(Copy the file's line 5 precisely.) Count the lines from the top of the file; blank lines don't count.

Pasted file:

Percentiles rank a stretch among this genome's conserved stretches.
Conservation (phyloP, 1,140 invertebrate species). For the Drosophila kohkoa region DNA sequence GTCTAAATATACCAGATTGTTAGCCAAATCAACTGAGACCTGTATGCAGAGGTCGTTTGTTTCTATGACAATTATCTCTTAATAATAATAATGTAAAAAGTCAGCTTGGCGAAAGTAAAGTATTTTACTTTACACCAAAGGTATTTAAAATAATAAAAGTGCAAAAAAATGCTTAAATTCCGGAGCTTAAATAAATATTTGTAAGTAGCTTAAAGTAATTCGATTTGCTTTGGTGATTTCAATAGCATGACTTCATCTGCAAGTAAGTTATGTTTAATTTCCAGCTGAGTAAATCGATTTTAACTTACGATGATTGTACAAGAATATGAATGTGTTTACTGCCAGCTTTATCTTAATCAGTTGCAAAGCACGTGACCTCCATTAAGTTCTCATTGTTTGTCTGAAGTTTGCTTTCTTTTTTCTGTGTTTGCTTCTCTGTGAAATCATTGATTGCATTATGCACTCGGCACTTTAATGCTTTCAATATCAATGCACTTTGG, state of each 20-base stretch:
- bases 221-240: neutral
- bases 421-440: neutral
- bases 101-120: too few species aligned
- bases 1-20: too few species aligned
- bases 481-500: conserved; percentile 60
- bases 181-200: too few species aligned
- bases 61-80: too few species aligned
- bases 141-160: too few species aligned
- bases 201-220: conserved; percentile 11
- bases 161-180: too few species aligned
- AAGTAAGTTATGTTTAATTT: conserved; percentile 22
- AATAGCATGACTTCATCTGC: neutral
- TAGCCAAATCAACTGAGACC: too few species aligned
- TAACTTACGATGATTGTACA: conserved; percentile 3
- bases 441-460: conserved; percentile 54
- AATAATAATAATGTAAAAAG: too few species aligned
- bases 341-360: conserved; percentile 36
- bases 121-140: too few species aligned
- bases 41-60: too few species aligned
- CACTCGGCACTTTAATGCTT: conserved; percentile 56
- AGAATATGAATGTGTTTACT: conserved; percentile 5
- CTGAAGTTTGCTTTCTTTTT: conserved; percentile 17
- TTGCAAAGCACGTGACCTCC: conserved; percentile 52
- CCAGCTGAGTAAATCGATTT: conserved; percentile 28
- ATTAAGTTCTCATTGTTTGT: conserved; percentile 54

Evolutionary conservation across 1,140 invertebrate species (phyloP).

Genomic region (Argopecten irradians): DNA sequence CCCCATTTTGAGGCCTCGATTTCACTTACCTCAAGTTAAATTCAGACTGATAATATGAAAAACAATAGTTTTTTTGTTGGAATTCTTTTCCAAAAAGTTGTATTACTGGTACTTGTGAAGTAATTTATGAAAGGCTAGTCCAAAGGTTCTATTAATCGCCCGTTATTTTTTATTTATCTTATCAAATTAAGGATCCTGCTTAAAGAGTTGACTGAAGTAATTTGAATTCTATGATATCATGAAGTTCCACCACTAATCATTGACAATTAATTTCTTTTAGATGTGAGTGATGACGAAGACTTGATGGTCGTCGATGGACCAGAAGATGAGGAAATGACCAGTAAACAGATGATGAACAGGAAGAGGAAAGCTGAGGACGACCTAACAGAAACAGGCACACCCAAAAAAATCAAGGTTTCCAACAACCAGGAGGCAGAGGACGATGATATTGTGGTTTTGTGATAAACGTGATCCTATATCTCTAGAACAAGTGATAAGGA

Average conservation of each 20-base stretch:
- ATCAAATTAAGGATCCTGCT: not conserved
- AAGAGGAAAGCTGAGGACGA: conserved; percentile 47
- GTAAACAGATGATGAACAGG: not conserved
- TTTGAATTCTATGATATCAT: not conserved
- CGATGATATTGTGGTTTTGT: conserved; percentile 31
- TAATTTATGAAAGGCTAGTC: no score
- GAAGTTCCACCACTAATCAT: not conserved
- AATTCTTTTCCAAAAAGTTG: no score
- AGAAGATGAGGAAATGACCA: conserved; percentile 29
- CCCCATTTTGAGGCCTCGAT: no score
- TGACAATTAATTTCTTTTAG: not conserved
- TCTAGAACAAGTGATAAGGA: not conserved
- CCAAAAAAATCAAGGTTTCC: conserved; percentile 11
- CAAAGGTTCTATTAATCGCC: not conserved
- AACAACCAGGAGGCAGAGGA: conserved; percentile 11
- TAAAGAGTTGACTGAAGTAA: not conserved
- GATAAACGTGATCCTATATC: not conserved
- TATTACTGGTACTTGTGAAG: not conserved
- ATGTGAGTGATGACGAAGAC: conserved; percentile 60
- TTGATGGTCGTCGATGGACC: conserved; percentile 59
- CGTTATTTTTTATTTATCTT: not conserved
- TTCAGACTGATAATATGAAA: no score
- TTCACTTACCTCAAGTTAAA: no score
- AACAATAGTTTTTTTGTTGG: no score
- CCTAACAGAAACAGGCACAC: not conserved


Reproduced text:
- bases 101-120: too few species aligned